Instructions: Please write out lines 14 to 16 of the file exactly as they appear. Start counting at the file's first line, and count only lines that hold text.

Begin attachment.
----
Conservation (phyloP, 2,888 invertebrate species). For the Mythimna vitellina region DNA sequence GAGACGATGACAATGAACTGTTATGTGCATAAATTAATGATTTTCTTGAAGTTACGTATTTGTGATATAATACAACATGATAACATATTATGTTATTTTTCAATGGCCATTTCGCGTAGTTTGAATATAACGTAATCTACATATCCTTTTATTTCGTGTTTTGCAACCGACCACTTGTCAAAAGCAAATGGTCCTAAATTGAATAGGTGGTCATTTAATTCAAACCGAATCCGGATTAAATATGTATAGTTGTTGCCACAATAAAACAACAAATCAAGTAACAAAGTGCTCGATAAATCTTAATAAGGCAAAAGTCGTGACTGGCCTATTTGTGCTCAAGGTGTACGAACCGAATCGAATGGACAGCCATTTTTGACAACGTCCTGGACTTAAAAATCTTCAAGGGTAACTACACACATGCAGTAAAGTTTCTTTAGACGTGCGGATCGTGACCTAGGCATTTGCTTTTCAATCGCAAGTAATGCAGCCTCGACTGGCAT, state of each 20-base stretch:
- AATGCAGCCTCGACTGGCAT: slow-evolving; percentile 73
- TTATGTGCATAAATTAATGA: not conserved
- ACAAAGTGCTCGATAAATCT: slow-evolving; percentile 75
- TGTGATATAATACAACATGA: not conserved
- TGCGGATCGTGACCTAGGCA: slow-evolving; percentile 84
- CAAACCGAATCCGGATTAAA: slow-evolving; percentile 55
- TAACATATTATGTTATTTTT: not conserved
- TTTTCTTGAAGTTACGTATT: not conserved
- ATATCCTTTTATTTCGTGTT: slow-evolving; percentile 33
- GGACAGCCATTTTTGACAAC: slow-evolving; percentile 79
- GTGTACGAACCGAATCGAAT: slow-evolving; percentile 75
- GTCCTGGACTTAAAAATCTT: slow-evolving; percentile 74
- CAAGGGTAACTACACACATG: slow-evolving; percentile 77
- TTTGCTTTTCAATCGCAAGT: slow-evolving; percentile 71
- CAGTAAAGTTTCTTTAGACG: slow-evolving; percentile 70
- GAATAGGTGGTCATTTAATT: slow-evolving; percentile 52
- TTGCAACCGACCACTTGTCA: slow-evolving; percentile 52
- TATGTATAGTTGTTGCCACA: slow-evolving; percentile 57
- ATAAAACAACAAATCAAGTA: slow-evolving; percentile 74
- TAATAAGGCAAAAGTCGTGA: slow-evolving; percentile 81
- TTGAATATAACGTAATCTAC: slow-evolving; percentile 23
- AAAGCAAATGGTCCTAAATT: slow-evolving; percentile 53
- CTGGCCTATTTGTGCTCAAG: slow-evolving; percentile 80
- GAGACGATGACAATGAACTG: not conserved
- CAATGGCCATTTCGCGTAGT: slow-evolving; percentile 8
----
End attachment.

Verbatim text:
- CAAGGGTAACTACACACATG: slow-evolving; percentile 77
- TTTGCTTTTCAATCGCAAGT: slow-evolving; percentile 71
- CAGTAAAGTTTCTTTAGACG: slow-evolving; percentile 70